In the early 19th century, Anna the seventh Duchess of Bedford complained of a “sinking feeling” plaguing her afternoons. So her butler began bringing a pot of tea and light snacks to her boudoir midway between lunch and dinner. The duchess liked that and started inviting friends to tea time, and before long, royals and elite society were hooked — that’s a bit of teatime history neighborhood resident Lisa Sides shares with her 21st-century guests.

Sides enjoys inviting friends to “take afternoon tea” at her Caribou Estates home. The ritual involving stout little teapots, flowery china, crustless cucumber finger sandwiches and sugary dainties (“I make a white chocolate almond scone that I think, personally, is to die for,” she says) elevates the affair beyond “having tea” or “doing lunch.”

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The midday caffeine and sugar fix, the conviviality, the elegant trappings — afternoon tea in 2023 at Sides’ house is not unlike the event held 180 or so years ago in duchess drawing room.

“In the 1840s the Duchess of Bedford would have entertainment like someone playing piano or violin or reading poetry,” Sides says. “So at my teas, I’ve played piano and I’ve had a gentleman come and talk about how to use all the different herbs and what they do and what they go with. It just depends who is attending.”

Despite her tea room’s Victorian ambiance, Sides likes to keep her gatherings unstuffy, but since a lot of people don’t know about tea, the afternoons can take a little bit more of an educational tone, she says.

There’s no pressure to inherently know how to position one’s pinky or any other afternoon-tea etiquette.

“I am not sure how they do it at the Ritz Carlton,” she says, “but at my tea, no one needs to worry about any of that. It is only for fun and for a chance to use my dishes.”

Sides’ fascination lies not in the tea — although she does like learning about tea and enjoys a good cuppa green with mint. For this hostess and hobbyist, it’s mostly about the crockery —  the saucers and dishes and, especially, the teapots. 

“As a kid with my allowance money, I’d go to garage sales or flea markets and buy dishes,” she says.

In 1997, she ran into an old college friend who had been accumulating teapots. It inspired her to fine-tune her focus. Now she has more than 400 teapots, saucers and sets.

Sides by no means dedicates all her time to tea and recreational gatherings. She’s passionate about working with local nonprofits, and lately she has been finding ways to incorporate two things that bring her joy.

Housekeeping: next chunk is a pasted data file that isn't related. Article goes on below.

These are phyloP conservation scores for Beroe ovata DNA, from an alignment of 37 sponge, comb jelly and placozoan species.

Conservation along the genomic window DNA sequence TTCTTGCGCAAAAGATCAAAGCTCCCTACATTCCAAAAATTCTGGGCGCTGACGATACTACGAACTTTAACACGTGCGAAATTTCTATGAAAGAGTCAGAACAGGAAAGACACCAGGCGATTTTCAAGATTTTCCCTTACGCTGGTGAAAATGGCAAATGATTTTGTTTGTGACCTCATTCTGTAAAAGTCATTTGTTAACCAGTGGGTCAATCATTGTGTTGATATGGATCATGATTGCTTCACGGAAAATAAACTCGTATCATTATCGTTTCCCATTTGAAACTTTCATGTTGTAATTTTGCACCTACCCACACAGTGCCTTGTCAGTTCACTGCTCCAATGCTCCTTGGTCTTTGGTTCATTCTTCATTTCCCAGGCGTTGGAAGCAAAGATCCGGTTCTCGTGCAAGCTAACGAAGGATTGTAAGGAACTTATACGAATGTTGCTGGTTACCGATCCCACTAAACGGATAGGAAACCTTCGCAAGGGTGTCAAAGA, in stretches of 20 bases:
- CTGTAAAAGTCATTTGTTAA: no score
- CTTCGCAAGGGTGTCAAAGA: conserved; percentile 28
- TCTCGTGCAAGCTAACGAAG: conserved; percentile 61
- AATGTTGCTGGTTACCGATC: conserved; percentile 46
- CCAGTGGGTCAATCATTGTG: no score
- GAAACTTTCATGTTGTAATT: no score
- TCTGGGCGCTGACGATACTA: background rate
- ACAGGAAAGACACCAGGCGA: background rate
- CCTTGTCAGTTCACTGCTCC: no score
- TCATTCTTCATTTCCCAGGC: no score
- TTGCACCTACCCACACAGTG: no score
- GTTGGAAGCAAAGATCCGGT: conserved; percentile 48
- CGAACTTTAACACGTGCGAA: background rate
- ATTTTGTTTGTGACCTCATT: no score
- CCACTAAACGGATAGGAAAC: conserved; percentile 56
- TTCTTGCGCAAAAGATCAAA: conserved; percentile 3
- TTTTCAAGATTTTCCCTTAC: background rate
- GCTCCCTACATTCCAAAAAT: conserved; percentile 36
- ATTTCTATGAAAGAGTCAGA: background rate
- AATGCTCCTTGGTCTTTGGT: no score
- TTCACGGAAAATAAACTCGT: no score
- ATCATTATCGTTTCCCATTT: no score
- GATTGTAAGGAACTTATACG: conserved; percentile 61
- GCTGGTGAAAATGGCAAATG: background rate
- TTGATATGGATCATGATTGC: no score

She has done Parent Teacher Association-sponsored tea, for example.

“I carted all my dishes up to the elementary school and did the tea in the teachers lounge.”

And, “yes,” she preemptively answers an anticipated question, “I have broken many.”

In the spring, she hosted a meeting of Friends of HHM Health (formerly Healing Hands Ministry). It was a significant meeting, as chairperson Terri Heard passed the reins to new chair Betsy Halford. Sides made it special, Heard says.

“Lisa is a very gracious hostess and is hugely involved in community activities. She offered her house and her collection for that meeting, which was a real draw for the neighborhood,” Heard says. “She gave a talk about the history of tea, and it made for just a lovely, lovely changing of the guard.”​​

HHM Health started in Lake Highlands to provide affordable medical and dental services to uninsured and underinsured neighbors. One of the nonprofit’s long-running fundraising traditions has been a tablescapes luncheon, where talented decorators and designers turn setting a table into a bona-fide art form.

Heard says that’s where she first encountered Sides.

“It was years ago. I did not know her well, but I collect demitasse cups, nowhere near as organized or extensive as her teapots, but I thought, this woman speaks my language,” Heard says. “She’s got the dish problem. So I have had a deep affection for her.”

Sides says pulling together the HHM Health lunch — which she was not initially sure she could do — inspired her to continue putting her porcelain preoccupation to good use.

“I’m just getting my tea legs back,” she quips. “But that got me fired up to do more in a way that has an even bigger purpose.”